Breaking Down the Duchene Trade

By Josh Brewster, Buffalo Sports Page NHL Expert

The salary cap age has made for a difficult trade market. It’s not a lot of fun for fans, who have seen most trade activity confined to the March trade deadline. But for one day at least, a juicy three-way deal makes for an interesting week.

It took months for Colorado GM Joe Sakic to get his price for Matt Duchene, the third overall pick in 2009. Sunday afternoon, he nailed it, and Duchene was pulled off the ice early in the Avs 6-4 loss at the Barclays Center against the Islanders.

Sakic traded Matt Duchene to Ottawa for goaltender Andrew Hammond (who will back up Semyon Varlamov), Ottawa’s first-round pick in the 2018 NHL Draft and third-round pick in the 2019 NHL Draft. The Senators also sent Ottawa a player they drafted with their first-round pick in the 2017 NHL Draft, forward Shane Bowers (currently at Boston University).

The bounty for Duchene did not stop there.

Completing the three-way trade, Ottawa sent center Kyle Turris to Nashville after the 28-year old agreed to a six-year contract extension with the Preds. Nashville sent the Avalanche a 2018 second-round pick, plus defenseman Samuel Girard (5GP for NSH thus far), who was drafted in the second round in 2016, plus forward Vladislav Kamenev (currently in the AHL), Ottawa’s second-round choice in 2014.


Colorado Receives:
1 2018 1st round pick (OTT)
1 2018 2nd round pick (NSH)
1 2019 3rd round pick (OTT)
Plus a player drafted in the first round in 2017 and two drafted in the second round in 2016 and 2014.
Goaltender Andrew “Hamburglar” Hammond (Career: 55GP: 27W-14L-6OT / 2.31GAA; .923SV%/4 shutouts)

Nashville Receives:
Kyle Turris (11GP: 3-6-9; 26 shots)

Ottawa Receives:
Matt Duchene (14GP: 4-6-10; 23 shots)


Ottawa GM Pierre Dorion is said to have approached Sakic 18 months ago, asking him to keep the Sens in mind should he trade the coveted center. The long game paid off. This is a win-now deal for the Senators, who were one goal away from appearing in the Cup Final last spring.

They’ve now got an upgrade at center with Duchene, who hails from Haliburton, Ontario, northeast of Toronto, and whose wife is from Ottawa. The 26-year-old’s immense skills haven’t been on display to the degree he’d have liked with an Avalanche team which has struggled mightily since former coach Patrick Roy bailed. Duchene is under contract for two more seasons at a $6M cap hit.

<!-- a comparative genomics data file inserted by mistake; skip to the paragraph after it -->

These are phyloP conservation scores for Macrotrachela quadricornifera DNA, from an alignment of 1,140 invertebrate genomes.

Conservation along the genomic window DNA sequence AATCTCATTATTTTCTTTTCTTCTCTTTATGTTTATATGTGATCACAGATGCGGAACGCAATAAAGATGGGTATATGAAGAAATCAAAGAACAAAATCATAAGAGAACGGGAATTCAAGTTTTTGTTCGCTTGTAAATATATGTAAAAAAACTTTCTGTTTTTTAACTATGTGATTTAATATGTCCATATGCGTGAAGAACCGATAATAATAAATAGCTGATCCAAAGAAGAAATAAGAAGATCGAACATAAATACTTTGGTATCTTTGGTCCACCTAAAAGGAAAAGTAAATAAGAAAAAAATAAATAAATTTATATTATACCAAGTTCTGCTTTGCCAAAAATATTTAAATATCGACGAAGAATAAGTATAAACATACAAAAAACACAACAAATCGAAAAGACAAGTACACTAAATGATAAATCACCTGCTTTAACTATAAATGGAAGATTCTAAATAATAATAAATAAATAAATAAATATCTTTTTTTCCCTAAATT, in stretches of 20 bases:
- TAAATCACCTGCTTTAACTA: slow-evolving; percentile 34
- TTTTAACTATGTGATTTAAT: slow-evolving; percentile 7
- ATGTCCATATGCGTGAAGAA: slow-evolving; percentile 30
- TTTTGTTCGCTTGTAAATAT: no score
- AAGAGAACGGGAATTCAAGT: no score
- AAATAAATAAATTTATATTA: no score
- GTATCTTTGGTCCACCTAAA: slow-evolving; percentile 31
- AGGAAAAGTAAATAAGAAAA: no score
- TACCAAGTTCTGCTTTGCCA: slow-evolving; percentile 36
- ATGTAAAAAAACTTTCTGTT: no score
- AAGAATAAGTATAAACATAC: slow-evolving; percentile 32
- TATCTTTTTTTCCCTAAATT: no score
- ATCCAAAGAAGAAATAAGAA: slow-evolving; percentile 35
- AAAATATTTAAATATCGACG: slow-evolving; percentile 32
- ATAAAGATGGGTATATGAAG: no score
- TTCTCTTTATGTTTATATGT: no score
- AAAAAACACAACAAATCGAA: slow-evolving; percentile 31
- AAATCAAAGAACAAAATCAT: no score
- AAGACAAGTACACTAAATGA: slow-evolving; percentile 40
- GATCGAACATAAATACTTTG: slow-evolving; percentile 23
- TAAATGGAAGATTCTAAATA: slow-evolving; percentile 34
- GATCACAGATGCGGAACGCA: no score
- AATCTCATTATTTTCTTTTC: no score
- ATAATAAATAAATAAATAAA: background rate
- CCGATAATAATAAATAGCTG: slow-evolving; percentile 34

Most of Ottawa’s talent is tied up for the next two seasons, if not three or four, including Derick Brassard, Zack Smith, Alex Burrows, Ryan Dzingel, Clarke MacArthur, Mike Hoffman and J-G Pageau. On defense, stalwart Erik Karlsson is good for the next two seasons at $6.5M, Dion Phaneuf at $7M for the next four.

When Bobby Ryan returns (finger injury), he’ll likely play on Duchene’s wing. Ryan is under contract for five years, including this one.

Both Ottawa goaltenders, Craig Anderson and Mike Condon, are solid through 2019-20.

Trading a whole bunch of picks and prospects was a no-brainer for Ottawa. Giving up Turris is tough, but negotiations with his agent, Kurt Overhardt, weren’t going anywhere, and there’s an irresistable level of skill that Duchene offers.


For the Predators, Turris is a big upgrade and he’s signed through 2021-22.

With the team ranking 25th in the NHL at just 2.64 goals per game, Nashville needed offensive help and got it. Turris will slot behind Ryan Johansen as second line center. With winger James Neal allowed to walk to Vegas in the expansion draft, something had to be done for a team that went six games before bowing to the Penguins in the Cup Final.

Nashville’s lineup is also in “win-now” mode, with much of its talent signed for at least the next three years, including forwards Nick Bonino, Craig Smith, and Calle Jarnkrok, plus defenseman Roman Josi, all of whom will be around for at least three years. Johansen is good through 2024-25, and defensemen P.K. Subban and Mattias Ekholm are, like Turris, sealed through 2021-22.

Turris was beloved in Ottawa, where his career flourished after halting beginnings in Arizona (he was drafted by Mike Barnett and Wayne Gretzky). In Ottawa, he was a community favorite for his work with the Capital City Condors, a program for developmentally disabled children.

Making the deal even juicier, the Duchene and the Senators travel to Sweden where they will play against each other Friday and Saturday in the SAP NHL Global Series at the Ericsson Globe.

Fans certainly can chew on this whopper trade for a while. It’s too bad that more GM’s wait until the deadline, regardless the constraints of the salary cap era.


Josh Brewster

Josh Brewster has served as postgame radio host for the Anaheim Ducks since 2006. He appears regularly on Sirius/XM NHL Network Radio and as a correspondent on NHL Network television.

He was the first to produce hockey feature programming for the web with "Hockeytalk Audio Features," and the first to make the leap directly from web broadcasts to the NHL.

Brewster has also written for, The Hockey News, The Fourth Period and Hockey Digest. His career in hockey media is profiled in the book, "Living the Hockey Dream" by Brian Kennedy.

He provided color commentary for Team USA at the World University Games for Fox College Sports and has narrated programs on Animal Planet and USA Network.

A native Buffalonian and a graduate of UB, Brewster directed and produced his comedy, "O.J.F.K." at the New Phoenix Theatre in 1999 and has a history as an actor on Buffalo stages.

His radio archive is available at

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